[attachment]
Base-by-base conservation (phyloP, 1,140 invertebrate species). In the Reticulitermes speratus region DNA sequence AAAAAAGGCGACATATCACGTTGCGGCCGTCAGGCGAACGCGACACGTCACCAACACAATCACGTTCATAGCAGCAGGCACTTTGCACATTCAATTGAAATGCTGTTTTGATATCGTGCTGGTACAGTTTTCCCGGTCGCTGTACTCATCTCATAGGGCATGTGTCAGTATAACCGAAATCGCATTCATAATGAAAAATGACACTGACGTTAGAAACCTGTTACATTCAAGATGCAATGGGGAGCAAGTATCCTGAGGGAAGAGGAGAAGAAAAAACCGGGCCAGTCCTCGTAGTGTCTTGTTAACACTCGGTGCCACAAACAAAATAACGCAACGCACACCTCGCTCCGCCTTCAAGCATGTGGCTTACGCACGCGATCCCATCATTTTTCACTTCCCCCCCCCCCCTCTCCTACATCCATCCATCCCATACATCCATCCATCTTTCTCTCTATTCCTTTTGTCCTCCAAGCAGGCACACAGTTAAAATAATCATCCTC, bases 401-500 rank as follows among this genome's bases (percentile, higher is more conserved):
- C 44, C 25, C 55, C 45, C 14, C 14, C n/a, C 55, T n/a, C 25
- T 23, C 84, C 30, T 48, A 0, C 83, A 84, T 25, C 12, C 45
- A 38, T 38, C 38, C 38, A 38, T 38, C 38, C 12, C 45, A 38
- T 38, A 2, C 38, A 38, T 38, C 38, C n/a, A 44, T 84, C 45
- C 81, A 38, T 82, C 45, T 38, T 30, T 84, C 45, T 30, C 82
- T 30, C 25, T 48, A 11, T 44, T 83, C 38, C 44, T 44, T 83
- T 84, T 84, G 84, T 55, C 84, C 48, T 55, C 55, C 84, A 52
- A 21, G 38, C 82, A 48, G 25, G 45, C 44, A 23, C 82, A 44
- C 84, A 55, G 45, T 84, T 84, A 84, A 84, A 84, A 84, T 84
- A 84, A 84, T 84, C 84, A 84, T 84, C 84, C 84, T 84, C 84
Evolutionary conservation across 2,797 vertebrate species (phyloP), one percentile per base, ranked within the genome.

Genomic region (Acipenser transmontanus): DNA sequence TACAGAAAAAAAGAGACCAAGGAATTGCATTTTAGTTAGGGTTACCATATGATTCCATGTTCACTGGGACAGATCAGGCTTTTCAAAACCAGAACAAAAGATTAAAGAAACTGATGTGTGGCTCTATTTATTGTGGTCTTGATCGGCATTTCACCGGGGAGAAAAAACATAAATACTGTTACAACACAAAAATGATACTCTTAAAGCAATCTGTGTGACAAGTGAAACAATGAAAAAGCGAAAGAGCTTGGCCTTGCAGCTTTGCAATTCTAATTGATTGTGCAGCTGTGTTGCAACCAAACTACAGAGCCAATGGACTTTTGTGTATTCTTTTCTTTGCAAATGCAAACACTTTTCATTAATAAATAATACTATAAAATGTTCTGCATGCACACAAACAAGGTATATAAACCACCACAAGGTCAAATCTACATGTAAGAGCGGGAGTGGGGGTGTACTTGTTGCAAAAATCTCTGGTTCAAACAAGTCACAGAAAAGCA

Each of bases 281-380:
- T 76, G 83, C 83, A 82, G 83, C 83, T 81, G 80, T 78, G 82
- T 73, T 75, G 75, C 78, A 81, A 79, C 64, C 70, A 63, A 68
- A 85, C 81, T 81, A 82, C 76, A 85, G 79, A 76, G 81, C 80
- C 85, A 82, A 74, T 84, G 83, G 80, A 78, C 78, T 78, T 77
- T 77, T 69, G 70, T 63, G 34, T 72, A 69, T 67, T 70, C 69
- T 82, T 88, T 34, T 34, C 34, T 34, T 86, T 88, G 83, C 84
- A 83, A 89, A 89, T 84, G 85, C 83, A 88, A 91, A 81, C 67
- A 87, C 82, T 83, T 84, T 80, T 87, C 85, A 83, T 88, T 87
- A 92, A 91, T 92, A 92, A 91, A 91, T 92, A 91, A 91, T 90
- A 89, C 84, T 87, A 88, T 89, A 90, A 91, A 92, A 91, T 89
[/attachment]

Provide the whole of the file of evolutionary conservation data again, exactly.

Base-by-base conservation (phyloP, 1,140 invertebrate species). In the Reticulitermes speratus region DNA sequence AAAAAAGGCGACATATCACGTTGCGGCCGTCAGGCGAACGCGACACGTCACCAACACAATCACGTTCATAGCAGCAGGCACTTTGCACATTCAATTGAAATGCTGTTTTGATATCGTGCTGGTACAGTTTTCCCGGTCGCTGTACTCATCTCATAGGGCATGTGTCAGTATAACCGAAATCGCATTCATAATGAAAAATGACACTGACGTTAGAAACCTGTTACATTCAAGATGCAATGGGGAGCAAGTATCCTGAGGGAAGAGGAGAAGAAAAAACCGGGCCAGTCCTCGTAGTGTCTTGTTAACACTCGGTGCCACAAACAAAATAACGCAACGCACACCTCGCTCCGCCTTCAAGCATGTGGCTTACGCACGCGATCCCATCATTTTTCACTTCCCCCCCCCCCCTCTCCTACATCCATCCATCCCATACATCCATCCATCTTTCTCTCTATTCCTTTTGTCCTCCAAGCAGGCACACAGTTAAAATAATCATCCTC, bases 401-500 rank as follows among this genome's bases (percentile, higher is more conserved):
- C 44, C 25, C 55, C 45, C 14, C 14, C n/a, C 55, T n/a, C 25
- T 23, C 84, C 30, T 48, A 0, C 83, A 84, T 25, C 12, C 45
- A 38, T 38, C 38, C 38, A 38, T 38, C 38, C 12, C 45, A 38
- T 38, A 2, C 38, A 38, T 38, C 38, C n/a, A 44, T 84, C 45
- C 81, A 38, T 82, C 45, T 38, T 30, T 84, C 45, T 30, C 82
- T 30, C 25, T 48, A 11, T 44, T 83, C 38, C 44, T 44, T 83
- T 84, T 84, G 84, T 55, C 84, C 48, T 55, C 55, C 84, A 52
- A 21, G 38, C 82, A 48, G 25, G 45, C 44, A 23, C 82, A 44
- C 84, A 55, G 45, T 84, T 84, A 84, A 84, A 84, A 84, T 84
- A 84, A 84, T 84, C 84, A 84, T 84, C 84, C 84, T 84, C 84
Evolutionary conservation across 2,797 vertebrate species (phyloP), one percentile per base, ranked within the genome.

Genomic region (Acipenser transmontanus): DNA sequence TACAGAAAAAAAGAGACCAAGGAATTGCATTTTAGTTAGGGTTACCATATGATTCCATGTTCACTGGGACAGATCAGGCTTTTCAAAACCAGAACAAAAGATTAAAGAAACTGATGTGTGGCTCTATTTATTGTGGTCTTGATCGGCATTTCACCGGGGAGAAAAAACATAAATACTGTTACAACACAAAAATGATACTCTTAAAGCAATCTGTGTGACAAGTGAAACAATGAAAAAGCGAAAGAGCTTGGCCTTGCAGCTTTGCAATTCTAATTGATTGTGCAGCTGTGTTGCAACCAAACTACAGAGCCAATGGACTTTTGTGTATTCTTTTCTTTGCAAATGCAAACACTTTTCATTAATAAATAATACTATAAAATGTTCTGCATGCACACAAACAAGGTATATAAACCACCACAAGGTCAAATCTACATGTAAGAGCGGGAGTGGGGGTGTACTTGTTGCAAAAATCTCTGGTTCAAACAAGTCACAGAAAAGCA

Each of bases 281-380:
- T 76, G 83, C 83, A 82, G 83, C 83, T 81, G 80, T 78, G 82
- T 73, T 75, G 75, C 78, A 81, A 79, C 64, C 70, A 63, A 68
- A 85, C 81, T 81, A 82, C 76, A 85, G 79, A 76, G 81, C 80
- C 85, A 82, A 74, T 84, G 83, G 80, A 78, C 78, T 78, T 77
- T 77, T 69, G 70, T 63, G 34, T 72, A 69, T 67, T 70, C 69
- T 82, T 88, T 34, T 34, C 34, T 34, T 86, T 88, G 83, C 84
- A 83, A 89, A 89, T 84, G 85, C 83, A 88, A 91, A 81, C 67
- A 87, C 82, T 83, T 84, T 80, T 87, C 85, A 83, T 88, T 87
- A 92, A 91, T 92, A 92, A 91, A 91, T 92, A 91, A 91, T 90
- A 89, C 84, T 87, A 88, T 89, A 90, A 91, A 92, A 91, T 89